This the Shrewton Blind House can still be seen in the village not far from Stonehenge and one of the few upon the plain. Serving for decades as a lock-up for prisoners it was primarily used by the sheriff’s constable taking prisoners to the Devizes assizes, to overnight them whilst the constable would nip across to the Wheel for the evening. First built in 1700 it is all that remains of a chain of little gaols just like it stretching from Bristol to London. Erected to be a day’s good journey apart they were raised for one prisoner, the (then) Sir Alistair Uttinfrer, long forgotten villain and adventurer – accused of sedition and treason and caught at last when fighting for Sweden in the Great North War.
Uttinfrer was a man both feared and feted, a mathematician and natural philosopher, soldier of fortune (and for some reason, milliner). Once a popular rogue with a reputation, the Byron, the Crowley even the Keith Richards of his day his fall came with the publication of a volume declared heretical and whose name, let alone a single copy, has failed to survive.
There is little doubt that Uttinfrer was a spy for the crown, albeit a very bad one if even today he is so described! As already said then, an adventurer and one who had been caught and escaped three times in apparently impossible circumstances. Inevitably this was ascribed to magic, and to the extent that brought to Bristol the Blind Houses were built simply to hold him. Shackled, locked and screw-eyed (a system whereby discs similar to bottle caps were clamped into the forced-shut eyes) he was actually feted still on his journey until and here in this surviving Blind House, he escaped. At least it is known that he never reached London, and the last record found of his being anywhere is here.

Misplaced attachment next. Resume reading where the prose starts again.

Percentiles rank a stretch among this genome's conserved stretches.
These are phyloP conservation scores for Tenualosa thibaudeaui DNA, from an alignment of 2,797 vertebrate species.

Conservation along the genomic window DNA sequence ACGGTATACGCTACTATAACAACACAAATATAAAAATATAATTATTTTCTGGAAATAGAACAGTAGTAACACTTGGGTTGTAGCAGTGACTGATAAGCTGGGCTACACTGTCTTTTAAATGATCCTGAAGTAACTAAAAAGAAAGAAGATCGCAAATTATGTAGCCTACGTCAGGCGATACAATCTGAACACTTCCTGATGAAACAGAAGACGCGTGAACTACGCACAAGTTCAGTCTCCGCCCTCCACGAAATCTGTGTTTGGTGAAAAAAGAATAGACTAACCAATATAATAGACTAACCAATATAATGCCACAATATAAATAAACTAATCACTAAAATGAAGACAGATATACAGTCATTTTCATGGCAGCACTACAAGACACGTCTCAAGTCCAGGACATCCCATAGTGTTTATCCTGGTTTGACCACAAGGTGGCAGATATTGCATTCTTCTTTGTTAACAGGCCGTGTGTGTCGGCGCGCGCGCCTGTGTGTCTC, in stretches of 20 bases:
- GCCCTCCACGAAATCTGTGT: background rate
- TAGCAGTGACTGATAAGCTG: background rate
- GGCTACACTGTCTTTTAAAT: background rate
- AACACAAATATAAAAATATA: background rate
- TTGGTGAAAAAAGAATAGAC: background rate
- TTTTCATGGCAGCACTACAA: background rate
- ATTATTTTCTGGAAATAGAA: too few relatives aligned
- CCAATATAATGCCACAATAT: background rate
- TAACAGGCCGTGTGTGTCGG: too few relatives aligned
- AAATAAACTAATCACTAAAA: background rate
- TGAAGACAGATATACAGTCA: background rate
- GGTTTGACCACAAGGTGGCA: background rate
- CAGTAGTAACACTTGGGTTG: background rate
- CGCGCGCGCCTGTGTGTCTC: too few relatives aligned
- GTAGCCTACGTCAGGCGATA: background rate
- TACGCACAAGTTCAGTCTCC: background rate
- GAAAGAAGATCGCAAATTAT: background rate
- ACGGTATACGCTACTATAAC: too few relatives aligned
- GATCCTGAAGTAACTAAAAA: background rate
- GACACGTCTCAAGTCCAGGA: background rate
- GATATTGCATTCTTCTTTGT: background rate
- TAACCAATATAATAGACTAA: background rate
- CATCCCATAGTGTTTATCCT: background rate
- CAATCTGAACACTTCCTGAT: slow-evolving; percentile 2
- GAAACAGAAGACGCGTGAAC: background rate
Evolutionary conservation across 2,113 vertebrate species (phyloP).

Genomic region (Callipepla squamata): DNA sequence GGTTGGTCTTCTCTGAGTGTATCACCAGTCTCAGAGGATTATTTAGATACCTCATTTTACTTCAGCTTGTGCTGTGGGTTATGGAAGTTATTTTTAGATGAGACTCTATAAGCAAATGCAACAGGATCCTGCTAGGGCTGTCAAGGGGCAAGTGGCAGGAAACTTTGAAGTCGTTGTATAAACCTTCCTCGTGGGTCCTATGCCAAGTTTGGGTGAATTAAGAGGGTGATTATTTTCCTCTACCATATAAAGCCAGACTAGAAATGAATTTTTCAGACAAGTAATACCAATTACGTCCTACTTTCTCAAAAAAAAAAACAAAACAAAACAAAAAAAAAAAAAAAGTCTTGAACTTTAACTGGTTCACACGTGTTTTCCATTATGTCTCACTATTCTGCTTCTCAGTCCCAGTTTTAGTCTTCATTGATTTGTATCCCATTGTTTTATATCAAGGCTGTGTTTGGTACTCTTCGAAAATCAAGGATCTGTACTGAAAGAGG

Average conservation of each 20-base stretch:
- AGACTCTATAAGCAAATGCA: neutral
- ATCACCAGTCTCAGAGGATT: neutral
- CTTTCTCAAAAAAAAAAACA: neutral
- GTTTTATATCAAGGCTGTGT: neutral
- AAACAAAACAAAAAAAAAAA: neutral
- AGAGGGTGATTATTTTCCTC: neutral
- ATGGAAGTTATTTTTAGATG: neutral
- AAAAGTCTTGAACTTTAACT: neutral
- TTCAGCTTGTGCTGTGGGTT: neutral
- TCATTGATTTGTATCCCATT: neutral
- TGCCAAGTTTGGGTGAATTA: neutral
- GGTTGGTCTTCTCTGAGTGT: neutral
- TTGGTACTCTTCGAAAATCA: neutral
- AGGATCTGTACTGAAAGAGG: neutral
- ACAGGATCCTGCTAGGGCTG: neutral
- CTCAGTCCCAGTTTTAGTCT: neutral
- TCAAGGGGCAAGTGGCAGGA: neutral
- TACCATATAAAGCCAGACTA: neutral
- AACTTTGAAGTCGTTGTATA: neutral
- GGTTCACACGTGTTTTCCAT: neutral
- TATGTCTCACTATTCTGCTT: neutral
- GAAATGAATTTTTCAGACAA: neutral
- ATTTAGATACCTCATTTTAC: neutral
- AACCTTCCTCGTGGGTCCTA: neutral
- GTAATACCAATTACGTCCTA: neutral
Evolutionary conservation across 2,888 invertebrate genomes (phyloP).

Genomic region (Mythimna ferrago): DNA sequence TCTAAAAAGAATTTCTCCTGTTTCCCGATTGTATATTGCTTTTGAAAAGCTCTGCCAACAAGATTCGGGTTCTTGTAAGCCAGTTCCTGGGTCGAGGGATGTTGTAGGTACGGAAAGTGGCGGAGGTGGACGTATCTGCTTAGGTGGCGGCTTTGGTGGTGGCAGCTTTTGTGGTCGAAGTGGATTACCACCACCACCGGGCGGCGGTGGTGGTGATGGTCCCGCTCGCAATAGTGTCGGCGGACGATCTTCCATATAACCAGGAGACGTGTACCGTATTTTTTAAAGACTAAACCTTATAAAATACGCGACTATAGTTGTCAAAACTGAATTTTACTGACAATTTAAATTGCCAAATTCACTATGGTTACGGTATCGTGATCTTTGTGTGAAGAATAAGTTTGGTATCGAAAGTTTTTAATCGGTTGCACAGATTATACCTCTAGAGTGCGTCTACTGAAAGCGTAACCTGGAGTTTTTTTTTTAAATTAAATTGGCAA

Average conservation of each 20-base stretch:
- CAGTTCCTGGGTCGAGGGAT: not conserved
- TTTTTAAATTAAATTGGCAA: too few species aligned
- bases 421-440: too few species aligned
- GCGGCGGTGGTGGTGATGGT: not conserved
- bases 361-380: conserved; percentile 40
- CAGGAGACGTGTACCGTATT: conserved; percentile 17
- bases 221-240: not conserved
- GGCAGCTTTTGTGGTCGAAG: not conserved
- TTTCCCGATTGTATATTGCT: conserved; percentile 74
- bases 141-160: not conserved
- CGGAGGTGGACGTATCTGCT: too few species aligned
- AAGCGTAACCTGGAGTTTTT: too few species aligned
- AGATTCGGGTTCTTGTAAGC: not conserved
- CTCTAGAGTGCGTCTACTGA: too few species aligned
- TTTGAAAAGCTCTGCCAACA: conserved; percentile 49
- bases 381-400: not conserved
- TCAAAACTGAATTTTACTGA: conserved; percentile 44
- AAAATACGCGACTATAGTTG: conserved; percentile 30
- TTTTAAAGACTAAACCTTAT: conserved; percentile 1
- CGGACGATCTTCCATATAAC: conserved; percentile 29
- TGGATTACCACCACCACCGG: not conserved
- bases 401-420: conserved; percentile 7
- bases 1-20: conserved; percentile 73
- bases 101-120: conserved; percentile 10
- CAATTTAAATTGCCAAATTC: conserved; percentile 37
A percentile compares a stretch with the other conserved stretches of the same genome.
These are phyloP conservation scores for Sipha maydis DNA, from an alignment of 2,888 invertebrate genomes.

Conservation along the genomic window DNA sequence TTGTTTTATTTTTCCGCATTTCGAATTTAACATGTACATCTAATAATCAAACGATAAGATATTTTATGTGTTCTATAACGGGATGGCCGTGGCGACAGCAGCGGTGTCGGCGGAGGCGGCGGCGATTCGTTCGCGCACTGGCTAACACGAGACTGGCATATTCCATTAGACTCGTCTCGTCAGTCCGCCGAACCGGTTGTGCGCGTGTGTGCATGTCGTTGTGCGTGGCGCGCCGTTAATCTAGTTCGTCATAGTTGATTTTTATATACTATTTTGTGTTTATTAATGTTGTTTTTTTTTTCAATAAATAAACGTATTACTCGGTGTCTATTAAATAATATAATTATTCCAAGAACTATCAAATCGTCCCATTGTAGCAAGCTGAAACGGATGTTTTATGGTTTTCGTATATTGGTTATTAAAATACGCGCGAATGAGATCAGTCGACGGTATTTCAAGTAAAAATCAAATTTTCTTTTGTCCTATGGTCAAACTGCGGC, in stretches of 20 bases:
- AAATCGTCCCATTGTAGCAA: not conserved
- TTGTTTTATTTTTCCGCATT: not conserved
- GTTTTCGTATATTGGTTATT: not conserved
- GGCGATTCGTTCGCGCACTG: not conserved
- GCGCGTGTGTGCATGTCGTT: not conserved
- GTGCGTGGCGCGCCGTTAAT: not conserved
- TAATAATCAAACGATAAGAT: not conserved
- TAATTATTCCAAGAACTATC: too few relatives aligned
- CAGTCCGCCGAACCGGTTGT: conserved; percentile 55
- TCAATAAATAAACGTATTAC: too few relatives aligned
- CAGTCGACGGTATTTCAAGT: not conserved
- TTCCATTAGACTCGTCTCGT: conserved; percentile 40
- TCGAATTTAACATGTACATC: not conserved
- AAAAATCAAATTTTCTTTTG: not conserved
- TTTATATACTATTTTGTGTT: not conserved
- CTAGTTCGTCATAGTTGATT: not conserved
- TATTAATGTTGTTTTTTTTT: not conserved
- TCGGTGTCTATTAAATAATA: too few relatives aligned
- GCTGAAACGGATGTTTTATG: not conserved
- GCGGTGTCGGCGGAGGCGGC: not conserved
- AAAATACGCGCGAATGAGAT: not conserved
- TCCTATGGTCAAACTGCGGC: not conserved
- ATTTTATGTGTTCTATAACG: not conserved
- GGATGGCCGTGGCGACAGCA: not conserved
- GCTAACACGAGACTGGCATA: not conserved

Of course there is a great and ripely told tale that within the Blind House he made a deal with the devil, but it’s hard to imagine if such was indeed the case how such a thing would not have come to pass far earlier for the now forgotten Sir Aleistair Uttinfrer.